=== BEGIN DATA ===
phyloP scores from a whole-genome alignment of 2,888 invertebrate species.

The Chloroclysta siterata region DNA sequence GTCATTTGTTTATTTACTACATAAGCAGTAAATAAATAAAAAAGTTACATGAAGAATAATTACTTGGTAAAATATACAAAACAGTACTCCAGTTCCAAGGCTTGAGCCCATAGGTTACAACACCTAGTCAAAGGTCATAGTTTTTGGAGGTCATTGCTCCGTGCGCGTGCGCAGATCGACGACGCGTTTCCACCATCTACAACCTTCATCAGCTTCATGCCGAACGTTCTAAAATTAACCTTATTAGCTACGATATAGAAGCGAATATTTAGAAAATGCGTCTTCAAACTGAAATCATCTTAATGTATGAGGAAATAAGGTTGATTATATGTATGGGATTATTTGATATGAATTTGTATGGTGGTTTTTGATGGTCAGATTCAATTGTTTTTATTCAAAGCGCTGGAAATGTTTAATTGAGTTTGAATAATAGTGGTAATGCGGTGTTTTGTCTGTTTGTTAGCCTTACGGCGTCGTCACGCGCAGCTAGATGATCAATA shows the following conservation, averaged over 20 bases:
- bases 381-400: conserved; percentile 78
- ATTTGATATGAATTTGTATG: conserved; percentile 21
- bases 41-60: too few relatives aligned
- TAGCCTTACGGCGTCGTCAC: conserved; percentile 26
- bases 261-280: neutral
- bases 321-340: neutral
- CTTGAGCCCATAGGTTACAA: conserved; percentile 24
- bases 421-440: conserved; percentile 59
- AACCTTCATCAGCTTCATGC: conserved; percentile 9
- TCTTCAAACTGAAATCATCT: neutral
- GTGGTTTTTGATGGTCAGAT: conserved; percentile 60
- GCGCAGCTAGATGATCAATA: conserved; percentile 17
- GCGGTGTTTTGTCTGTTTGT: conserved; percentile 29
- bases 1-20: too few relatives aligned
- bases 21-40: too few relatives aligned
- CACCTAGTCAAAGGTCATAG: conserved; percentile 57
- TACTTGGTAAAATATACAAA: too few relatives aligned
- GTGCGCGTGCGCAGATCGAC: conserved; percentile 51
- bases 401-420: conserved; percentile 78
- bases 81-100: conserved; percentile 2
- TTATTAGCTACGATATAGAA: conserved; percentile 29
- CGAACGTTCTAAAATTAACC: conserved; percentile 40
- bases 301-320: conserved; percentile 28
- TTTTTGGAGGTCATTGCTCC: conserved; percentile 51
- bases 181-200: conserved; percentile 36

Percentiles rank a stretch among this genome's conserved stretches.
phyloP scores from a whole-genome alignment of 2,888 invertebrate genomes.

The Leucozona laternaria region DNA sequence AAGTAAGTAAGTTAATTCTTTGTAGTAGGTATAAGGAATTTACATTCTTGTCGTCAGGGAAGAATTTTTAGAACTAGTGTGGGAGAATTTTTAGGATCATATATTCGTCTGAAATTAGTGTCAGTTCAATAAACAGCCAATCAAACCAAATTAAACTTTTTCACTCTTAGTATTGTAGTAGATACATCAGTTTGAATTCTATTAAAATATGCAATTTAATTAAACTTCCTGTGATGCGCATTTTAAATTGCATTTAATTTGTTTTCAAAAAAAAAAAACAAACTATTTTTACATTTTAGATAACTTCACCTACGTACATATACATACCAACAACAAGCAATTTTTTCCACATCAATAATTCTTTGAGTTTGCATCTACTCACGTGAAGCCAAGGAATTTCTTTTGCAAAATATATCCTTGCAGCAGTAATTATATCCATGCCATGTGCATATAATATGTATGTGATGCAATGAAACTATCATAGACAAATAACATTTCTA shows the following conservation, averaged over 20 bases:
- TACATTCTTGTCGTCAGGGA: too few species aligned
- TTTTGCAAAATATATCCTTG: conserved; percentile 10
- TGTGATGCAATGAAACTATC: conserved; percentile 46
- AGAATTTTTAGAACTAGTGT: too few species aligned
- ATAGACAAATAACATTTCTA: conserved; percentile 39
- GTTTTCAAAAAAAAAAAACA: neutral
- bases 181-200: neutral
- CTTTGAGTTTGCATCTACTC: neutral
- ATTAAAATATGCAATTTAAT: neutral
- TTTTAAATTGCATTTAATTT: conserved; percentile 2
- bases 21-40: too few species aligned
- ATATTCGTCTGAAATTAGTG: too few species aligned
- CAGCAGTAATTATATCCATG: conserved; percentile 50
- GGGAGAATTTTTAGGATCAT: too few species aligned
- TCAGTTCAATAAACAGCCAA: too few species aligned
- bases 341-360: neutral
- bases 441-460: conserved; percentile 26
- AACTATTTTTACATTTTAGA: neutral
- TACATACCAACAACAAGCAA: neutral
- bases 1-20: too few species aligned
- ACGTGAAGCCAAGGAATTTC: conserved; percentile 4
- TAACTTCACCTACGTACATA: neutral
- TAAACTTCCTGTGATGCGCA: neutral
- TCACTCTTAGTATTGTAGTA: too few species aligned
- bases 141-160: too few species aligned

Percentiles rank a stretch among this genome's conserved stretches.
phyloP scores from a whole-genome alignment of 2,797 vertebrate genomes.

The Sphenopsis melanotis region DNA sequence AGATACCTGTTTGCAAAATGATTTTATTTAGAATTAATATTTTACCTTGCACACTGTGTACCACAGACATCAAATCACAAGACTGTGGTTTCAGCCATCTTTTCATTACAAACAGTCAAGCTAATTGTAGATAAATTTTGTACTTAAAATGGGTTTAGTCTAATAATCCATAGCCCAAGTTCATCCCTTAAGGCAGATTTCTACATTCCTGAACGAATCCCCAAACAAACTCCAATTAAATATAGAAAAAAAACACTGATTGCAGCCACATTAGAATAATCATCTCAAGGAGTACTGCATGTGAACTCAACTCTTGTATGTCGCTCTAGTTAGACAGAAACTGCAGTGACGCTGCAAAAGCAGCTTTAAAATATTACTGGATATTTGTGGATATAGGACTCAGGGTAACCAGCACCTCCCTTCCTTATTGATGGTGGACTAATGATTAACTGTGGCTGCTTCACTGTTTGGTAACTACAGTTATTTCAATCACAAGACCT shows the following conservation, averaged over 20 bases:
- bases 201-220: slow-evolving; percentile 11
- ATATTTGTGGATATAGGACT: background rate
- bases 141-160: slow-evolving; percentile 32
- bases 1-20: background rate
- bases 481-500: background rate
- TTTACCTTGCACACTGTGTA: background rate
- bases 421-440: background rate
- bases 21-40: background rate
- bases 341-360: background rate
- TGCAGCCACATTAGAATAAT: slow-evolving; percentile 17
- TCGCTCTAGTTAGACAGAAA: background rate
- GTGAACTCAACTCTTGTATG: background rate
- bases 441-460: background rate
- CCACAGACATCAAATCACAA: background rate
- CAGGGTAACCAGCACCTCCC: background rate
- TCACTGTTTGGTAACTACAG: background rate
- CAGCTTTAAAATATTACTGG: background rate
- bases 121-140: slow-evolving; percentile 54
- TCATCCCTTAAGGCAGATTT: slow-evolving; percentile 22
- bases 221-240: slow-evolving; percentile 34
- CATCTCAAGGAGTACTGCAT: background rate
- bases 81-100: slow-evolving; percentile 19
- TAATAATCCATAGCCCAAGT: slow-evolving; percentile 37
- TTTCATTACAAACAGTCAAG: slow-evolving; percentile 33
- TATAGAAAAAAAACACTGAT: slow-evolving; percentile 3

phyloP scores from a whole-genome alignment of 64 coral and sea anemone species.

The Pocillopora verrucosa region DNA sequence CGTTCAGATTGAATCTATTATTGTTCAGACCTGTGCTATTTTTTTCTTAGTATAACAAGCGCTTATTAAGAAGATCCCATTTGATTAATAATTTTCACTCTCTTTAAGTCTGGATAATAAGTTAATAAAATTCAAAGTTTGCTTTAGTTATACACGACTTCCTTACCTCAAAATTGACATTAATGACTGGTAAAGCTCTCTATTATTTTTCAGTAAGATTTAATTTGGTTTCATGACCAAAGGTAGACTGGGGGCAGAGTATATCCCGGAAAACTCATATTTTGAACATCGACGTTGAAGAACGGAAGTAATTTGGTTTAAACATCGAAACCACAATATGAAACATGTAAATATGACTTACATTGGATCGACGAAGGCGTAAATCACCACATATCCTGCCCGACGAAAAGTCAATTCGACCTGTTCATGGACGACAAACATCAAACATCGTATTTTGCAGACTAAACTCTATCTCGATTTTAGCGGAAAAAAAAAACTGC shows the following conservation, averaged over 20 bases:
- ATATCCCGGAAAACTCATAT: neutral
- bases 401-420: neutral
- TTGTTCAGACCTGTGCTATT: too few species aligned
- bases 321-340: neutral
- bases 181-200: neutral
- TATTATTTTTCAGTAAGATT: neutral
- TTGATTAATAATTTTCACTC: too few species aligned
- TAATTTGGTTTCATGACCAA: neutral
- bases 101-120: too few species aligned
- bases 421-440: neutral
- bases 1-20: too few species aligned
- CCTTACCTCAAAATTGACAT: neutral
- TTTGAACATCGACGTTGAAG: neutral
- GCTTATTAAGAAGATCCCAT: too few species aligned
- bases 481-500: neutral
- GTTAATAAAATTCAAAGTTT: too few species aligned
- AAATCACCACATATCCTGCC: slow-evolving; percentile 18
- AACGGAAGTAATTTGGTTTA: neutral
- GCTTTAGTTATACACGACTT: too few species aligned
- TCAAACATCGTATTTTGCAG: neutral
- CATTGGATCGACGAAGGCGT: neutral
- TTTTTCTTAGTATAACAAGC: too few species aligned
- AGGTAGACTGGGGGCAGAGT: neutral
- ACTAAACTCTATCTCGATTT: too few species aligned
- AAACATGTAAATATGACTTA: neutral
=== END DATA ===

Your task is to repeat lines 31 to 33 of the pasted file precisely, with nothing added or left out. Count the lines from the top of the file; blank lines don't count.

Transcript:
- TACATTCTTGTCGTCAGGGA: too few species aligned
- TTTTGCAAAATATATCCTTG: conserved; percentile 10
- TGTGATGCAATGAAACTATC: conserved; percentile 46